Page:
Violence against Umpires on the up :-(

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Joined: May 24th, 2016, 9:00 pm

November 6th, 2016, 10:04 pm #11

Ashes 2013: Stuart Broad is a blatant cheat - Darren Lehmann.

http://www.bbc.co.uk/sport/cricket/23778598
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Joined: April 2nd, 2014, 9:31 am

November 6th, 2016, 10:06 pm #12

Stokes told the BBC: "We're trying to win a game here playing for our country, so give us a bit of leeway."

England's vice-captain for the one-day series in Bangladesh also claims some fans want players to sledge each other.

"They like to see passion and desire to win, so I think there could be a bit more lenience towards stuff like that, definitely,"
Don't disagree with anything he says there and also agree that quite often umpires getting involved does blow situations up more than it helps sometimes.
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Joined: April 2nd, 2014, 9:31 am

November 6th, 2016, 10:09 pm #13

Ashes 2013: Stuart Broad is a blatant cheat - Darren Lehmann.

http://www.bbc.co.uk/sport/cricket/23778598
Right, so in a thread about showing respect for umpires your contribution is to slate a player for accepting the umpires decision? Couldn't make it up really.
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Joined: May 24th, 2016, 9:00 pm

November 6th, 2016, 10:35 pm #14

Don't disagree with anything he says there and also agree that quite often umpires getting involved does blow situations up more than it helps sometimes.
The fact that you're defending someone like Stuart Broad shows how much bias you have towards England.
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Joined: May 6th, 2015, 12:10 pm

November 7th, 2016, 8:21 am #15

I'm unaware of Stokes saying 'fans want to see passion' but I'll take your word for it he did.
I'm certainly bemused what their size has to do about anything though. One of the biggest sledgers in recent history was Warne and I'd describe him as physically intimidating.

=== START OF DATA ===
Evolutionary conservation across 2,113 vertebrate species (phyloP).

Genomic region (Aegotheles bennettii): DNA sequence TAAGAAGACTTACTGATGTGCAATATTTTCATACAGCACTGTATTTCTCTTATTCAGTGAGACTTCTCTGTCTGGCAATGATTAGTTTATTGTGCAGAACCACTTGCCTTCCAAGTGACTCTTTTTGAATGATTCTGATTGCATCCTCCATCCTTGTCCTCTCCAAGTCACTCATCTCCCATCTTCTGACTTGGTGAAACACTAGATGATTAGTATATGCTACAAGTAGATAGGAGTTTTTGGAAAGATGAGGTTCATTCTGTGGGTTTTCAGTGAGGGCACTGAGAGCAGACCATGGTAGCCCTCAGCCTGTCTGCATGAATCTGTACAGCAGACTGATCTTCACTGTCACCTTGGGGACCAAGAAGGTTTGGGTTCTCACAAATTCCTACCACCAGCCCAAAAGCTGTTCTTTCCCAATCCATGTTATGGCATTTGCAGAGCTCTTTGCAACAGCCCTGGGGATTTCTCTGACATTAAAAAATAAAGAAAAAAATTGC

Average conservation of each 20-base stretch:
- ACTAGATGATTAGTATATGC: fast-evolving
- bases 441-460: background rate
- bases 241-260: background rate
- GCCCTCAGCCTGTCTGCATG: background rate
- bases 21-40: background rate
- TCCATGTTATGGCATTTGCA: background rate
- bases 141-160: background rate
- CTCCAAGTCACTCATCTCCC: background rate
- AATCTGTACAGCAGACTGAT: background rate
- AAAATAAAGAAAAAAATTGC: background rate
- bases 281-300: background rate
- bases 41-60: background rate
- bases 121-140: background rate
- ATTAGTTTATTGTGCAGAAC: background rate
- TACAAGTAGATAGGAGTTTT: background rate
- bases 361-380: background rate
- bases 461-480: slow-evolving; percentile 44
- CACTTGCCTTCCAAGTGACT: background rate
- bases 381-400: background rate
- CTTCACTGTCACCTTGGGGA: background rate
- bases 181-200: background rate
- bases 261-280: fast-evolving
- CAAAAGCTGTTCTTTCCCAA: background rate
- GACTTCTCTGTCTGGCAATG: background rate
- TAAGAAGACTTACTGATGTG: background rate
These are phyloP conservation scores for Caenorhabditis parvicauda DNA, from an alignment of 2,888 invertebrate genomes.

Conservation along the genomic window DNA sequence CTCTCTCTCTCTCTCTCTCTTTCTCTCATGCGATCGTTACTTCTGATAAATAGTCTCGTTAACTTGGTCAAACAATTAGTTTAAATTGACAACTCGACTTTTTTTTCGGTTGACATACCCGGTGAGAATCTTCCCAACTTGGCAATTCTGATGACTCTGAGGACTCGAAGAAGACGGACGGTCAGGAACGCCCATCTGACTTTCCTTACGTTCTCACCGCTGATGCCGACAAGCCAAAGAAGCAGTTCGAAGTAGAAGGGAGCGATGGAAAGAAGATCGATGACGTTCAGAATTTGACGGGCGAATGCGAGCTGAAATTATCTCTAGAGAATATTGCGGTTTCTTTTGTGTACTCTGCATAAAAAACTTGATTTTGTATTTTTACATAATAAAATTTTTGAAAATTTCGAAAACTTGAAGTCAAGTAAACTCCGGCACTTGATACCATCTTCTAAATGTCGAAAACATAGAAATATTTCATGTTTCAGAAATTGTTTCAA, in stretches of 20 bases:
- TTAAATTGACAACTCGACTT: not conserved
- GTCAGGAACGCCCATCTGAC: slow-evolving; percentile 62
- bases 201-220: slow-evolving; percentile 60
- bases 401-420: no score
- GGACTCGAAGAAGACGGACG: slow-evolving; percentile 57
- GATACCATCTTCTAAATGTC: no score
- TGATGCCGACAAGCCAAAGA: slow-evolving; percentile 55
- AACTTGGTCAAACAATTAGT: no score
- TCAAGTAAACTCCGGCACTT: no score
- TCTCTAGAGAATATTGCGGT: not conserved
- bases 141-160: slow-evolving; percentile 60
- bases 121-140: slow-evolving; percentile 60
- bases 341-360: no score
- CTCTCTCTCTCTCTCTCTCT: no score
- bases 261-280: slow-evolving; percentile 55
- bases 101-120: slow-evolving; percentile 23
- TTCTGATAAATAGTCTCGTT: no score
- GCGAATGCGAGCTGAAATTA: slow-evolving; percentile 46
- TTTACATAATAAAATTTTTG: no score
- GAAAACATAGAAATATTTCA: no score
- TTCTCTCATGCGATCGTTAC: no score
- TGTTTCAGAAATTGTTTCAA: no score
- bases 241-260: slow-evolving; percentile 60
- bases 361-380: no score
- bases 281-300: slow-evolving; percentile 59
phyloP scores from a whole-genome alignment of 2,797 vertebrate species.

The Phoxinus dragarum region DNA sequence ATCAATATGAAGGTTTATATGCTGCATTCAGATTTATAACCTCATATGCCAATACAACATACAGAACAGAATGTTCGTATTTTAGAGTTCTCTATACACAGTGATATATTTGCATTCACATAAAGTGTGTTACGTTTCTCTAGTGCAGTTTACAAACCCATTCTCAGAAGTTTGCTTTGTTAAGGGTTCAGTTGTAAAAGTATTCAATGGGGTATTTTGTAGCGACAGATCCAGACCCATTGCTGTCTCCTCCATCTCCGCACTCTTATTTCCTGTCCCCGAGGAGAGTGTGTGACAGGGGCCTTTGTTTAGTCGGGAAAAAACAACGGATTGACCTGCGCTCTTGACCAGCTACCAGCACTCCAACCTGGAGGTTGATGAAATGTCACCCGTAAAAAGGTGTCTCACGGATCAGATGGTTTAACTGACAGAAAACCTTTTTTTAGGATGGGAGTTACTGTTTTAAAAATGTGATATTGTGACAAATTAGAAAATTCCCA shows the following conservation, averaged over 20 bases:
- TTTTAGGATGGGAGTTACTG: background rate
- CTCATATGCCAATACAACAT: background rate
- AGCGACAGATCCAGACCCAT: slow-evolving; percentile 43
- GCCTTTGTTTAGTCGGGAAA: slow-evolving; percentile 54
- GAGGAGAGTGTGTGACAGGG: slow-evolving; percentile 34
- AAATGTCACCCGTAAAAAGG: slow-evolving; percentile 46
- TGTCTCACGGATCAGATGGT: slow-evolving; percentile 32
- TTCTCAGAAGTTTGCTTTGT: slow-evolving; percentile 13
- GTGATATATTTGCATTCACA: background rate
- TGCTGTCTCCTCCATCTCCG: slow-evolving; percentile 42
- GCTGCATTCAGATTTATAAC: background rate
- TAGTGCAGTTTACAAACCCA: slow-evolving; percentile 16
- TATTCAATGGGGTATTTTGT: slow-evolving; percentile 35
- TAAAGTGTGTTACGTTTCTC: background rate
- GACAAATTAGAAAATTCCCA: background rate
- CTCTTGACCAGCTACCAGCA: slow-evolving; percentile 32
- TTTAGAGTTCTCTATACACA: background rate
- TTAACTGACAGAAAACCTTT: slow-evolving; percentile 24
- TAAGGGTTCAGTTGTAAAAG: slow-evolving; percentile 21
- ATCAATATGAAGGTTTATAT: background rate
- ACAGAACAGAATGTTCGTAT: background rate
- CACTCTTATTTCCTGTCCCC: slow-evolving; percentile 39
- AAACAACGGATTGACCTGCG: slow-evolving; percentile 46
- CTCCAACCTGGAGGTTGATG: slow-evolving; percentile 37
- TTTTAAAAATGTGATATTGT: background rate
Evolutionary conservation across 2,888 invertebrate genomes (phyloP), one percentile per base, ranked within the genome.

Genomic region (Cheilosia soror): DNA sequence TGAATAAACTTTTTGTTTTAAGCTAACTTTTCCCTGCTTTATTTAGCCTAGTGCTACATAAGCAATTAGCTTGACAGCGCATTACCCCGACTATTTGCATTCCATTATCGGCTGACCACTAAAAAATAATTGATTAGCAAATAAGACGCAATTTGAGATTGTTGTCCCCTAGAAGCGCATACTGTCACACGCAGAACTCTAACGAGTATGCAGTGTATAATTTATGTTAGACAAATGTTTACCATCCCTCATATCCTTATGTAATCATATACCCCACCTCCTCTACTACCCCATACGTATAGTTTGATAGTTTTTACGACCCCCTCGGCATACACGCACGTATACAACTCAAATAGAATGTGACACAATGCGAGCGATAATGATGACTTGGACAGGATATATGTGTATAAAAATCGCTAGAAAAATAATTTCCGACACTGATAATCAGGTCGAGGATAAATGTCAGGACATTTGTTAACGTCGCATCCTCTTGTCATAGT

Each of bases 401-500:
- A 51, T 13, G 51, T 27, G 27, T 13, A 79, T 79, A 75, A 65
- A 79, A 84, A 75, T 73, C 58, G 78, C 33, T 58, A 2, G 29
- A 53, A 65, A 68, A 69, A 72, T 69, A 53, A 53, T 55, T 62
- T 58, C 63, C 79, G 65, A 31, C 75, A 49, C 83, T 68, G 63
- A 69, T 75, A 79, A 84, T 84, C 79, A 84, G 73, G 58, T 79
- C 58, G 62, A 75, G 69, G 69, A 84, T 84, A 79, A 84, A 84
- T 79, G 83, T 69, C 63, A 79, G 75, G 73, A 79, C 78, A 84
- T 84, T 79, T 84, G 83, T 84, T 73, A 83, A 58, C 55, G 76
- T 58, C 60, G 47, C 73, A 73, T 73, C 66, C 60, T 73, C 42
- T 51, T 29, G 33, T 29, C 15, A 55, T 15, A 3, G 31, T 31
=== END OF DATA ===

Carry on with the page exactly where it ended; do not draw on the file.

Warne was the joker in a playground mob; Broad et al are playground bullies. Do you mean to say that when Stokes puffs his chest out, swears and advances belligerently towards an opponent, that his physical size is neither here nor there?
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Joined: September 7th, 2015, 9:28 pm

November 7th, 2016, 8:44 am #16

Well of course the whole thing is down to letting oik's play a game designed for gentlemen!
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Joined: October 20th, 2013, 8:03 pm

November 7th, 2016, 9:30 am #17

Not a Broad fan - though he surprised and impressed me for Notts at Headingley in 2015, but the cheat business is ludicrous, and not one of Boof's finest moments. Broad edged a ball to the wk who knocked it to slip. The Aussie media talked nonsense about him edging it to slip and refusing to walk.

Nevertheless Broad is petulant and surly. I can perfectly accept him saying he doesn't walk but leaves it to the umpire. The natural flip-side of that should be accepting it when opponents do the same off his bowling, but when that happens he tends to throw his toys out of the pram.

I used to umpire a lot of colts' matches. A couple of years back I stood in in an emergency and was amazed at how much the atmosphere had altered in five to ten years. Easier to deal with kids. I started to tell one of them who'd been grumbling that his off-drive would be more effective if he got his elbow higher, and we quickly agreed that we'd leave each other to get on with our own roles in the match without any further comments. An adult might have thumped me.